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To die, to sleep;
To sleep: perchance to dream:
ay, there's the rub;
For in that sleep of death what dreams may come
When we have shuffled off this mortal coil,
Must give us pause:
… But that the dread of something after death,
The undiscover'd country from whose bourn
No traveller returns, puzzles the will
And makes us rather bear those ills we have
Than fly to others that we know not of?
Thus conscience does make cowards of us all;

[1]

 

 

 

 

When I first began to write about this subject, the idea that Hamlet’s fear was still current in today’s day and age seemed to me as bizarre as the fear of falling off the earth if you sail too far to the west.  And yet several people have identified the prospect of an 'undiscovered country from whose realm no traveller returns' as an important consideration when contemplating death.  This is, apparently, neither the rational existential desire to avoid annihilation; nor the animal imperative to keep living under any circumstances; but a fear of what lies beyond.

 

The belief that humans have an awareness that continues after the body dies is common to most religions.  It may be said that this is the common defining feature of a religion.  The details vary.  Some religions believe that the body, or some aspects of it, travels with the soul, in some ethereal away.  Some religions believe that our experience in this life is a shadow or dimension of something real happening elsewhere, where life is eternal; others that there is an eternal component that passes from body to body through time. Yet others believe that a soul is created when we are conceived and then becomes immortal.

 

This essay disputes these long and widely held beliefs.


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Travel

Central Australia

 

 

In June 2021 Wendy and I, with our friends Craig and Sonia (see: India; Taiwan; JapanChina; and several countries in South America)  flew to Ayer's Rock where we hired a car for a short tour of Central Australia: Uluru - Alice Springs - Kings Canyon - back to Uluru. Around fifteen hundred kilometres - with side trips to the West MacDonnell Ranges; and so on.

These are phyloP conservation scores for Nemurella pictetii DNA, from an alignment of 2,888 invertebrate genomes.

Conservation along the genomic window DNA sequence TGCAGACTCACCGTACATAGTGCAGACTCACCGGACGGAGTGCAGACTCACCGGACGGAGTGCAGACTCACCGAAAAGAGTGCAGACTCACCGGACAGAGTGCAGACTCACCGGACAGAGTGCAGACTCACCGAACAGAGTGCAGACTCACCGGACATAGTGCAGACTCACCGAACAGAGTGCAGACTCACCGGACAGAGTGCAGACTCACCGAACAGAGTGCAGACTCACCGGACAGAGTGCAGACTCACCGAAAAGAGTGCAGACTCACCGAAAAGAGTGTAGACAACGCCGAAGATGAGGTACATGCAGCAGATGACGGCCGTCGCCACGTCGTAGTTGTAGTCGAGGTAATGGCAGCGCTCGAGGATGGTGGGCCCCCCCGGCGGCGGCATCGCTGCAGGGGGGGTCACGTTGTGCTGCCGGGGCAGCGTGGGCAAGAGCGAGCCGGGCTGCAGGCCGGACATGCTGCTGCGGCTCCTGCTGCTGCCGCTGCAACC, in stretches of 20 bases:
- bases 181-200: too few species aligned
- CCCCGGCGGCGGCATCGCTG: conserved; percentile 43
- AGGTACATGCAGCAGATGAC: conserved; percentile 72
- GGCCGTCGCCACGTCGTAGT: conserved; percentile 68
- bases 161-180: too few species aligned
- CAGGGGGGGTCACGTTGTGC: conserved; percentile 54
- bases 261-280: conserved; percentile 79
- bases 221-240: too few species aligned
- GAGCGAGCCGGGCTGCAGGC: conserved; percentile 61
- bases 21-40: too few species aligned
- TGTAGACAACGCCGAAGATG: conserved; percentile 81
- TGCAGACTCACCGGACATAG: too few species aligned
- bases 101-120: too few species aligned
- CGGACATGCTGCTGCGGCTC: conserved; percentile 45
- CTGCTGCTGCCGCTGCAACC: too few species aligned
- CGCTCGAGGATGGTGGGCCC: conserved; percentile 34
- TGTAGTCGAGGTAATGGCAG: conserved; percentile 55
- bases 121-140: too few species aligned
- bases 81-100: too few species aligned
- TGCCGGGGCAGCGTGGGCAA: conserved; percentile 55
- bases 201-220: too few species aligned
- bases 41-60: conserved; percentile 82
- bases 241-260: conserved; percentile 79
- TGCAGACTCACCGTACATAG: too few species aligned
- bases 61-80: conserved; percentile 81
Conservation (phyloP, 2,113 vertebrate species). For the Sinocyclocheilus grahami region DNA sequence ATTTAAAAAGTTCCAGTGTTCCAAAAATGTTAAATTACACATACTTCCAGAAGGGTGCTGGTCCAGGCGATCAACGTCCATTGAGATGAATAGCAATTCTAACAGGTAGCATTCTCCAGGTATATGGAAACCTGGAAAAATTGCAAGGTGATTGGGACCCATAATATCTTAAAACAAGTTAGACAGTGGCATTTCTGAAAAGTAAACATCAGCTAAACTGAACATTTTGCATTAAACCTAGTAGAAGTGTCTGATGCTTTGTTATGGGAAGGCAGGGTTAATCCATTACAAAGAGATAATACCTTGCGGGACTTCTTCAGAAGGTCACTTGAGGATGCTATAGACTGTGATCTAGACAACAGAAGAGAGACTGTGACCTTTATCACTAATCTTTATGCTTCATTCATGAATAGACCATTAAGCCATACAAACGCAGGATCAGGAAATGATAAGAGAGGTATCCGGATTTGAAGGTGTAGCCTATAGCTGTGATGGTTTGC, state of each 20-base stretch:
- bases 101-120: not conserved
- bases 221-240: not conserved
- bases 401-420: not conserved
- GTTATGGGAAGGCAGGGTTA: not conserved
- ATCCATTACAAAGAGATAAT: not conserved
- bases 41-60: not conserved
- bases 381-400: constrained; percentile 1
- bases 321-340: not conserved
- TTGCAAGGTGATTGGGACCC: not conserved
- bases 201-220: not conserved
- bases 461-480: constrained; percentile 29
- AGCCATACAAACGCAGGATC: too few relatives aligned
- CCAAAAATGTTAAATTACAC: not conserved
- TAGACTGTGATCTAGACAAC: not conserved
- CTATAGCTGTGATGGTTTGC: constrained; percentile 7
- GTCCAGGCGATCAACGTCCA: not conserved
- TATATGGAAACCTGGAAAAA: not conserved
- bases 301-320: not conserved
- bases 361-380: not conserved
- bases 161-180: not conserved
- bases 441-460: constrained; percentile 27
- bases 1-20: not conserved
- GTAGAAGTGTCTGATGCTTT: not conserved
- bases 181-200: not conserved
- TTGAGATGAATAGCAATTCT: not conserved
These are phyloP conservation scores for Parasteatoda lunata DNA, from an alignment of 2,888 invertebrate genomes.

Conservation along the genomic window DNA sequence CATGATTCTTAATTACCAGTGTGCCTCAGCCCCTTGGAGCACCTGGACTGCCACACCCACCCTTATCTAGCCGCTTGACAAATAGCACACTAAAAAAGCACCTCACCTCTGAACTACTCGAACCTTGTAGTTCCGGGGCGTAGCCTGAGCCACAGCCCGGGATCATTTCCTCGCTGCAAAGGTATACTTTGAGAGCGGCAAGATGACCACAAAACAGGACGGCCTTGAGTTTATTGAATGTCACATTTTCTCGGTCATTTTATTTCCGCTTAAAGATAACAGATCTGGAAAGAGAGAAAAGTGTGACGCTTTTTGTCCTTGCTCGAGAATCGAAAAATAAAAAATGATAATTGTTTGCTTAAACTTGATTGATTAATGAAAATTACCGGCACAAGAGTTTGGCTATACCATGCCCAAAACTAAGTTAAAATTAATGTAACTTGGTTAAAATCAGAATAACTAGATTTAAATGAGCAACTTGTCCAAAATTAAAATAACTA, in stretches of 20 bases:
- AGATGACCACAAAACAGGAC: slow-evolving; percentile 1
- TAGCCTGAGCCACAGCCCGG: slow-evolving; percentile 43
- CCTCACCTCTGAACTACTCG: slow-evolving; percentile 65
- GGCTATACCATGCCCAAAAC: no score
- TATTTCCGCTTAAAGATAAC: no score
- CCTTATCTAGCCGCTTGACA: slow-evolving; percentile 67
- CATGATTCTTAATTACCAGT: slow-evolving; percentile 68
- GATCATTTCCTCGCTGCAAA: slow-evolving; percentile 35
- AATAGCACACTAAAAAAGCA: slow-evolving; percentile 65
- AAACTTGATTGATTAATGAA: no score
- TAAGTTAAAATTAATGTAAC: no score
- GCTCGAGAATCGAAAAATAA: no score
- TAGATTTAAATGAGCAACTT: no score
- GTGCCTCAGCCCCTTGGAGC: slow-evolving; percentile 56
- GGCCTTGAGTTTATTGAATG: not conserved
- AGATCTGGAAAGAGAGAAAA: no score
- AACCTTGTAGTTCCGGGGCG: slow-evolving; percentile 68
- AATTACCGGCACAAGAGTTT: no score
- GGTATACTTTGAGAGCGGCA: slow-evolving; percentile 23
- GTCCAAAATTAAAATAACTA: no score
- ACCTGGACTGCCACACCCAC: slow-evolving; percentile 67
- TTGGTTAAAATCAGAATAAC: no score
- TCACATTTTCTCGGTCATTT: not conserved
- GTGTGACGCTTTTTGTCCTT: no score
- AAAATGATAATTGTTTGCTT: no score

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Fiction, Recollections & News

More on Technology and Evolution

 

 

 

 

Regular readers will know that I have an artificial heart valve.  Indeed many people have implanted prosthesis, from metal joints or tooth fillings to heart pacemakers and implanted cochlear hearing aides, or just eye glasses or dentures.   Some are kept alive by drugs.  All of these are ways in which our individual survival has become progressively more dependent on technology.  So that should it fail many would suffer.  Indeed some today feel bereft without their mobile phone that now substitutes for skills, like simple mathematics, that people once had to have themselves.  But while we may be increasingly transformed by tools and implants, the underlying genes, conferred by reproduction, remain human.

The possibility of accelerated genetic evolution through technology was brought nearer last week when, on 28 November 2018, a young scientist, He Jiankui, announced, at the Second International Summit on Human Genome Editing in Hong Kong, that he had successfully used the powerful gene-editing tool CRISPR to edit a gene in several children.

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Opinions and Philosophy

A new political dawn

 

 

The State election on 26th March saw a crushing political defeat for the Australian Labor Party in New South Wales. Both sides of politics are still coming to terms with the magnitude of this change.  On the Labor side internal recriminations seem to have spread beyond NSW.  The Coalition now seem to have an assured eight and probably twelve years, or more, to carry out their agenda.

On April 3, following the advice of the Executive Council, the Lieutenant-Governor of New South Wales, gave effect to an Order to restructure the NSW Public Service. Read more...

It remains to be seen how the restructured agencies will go about the business of rebuilding the State.

 

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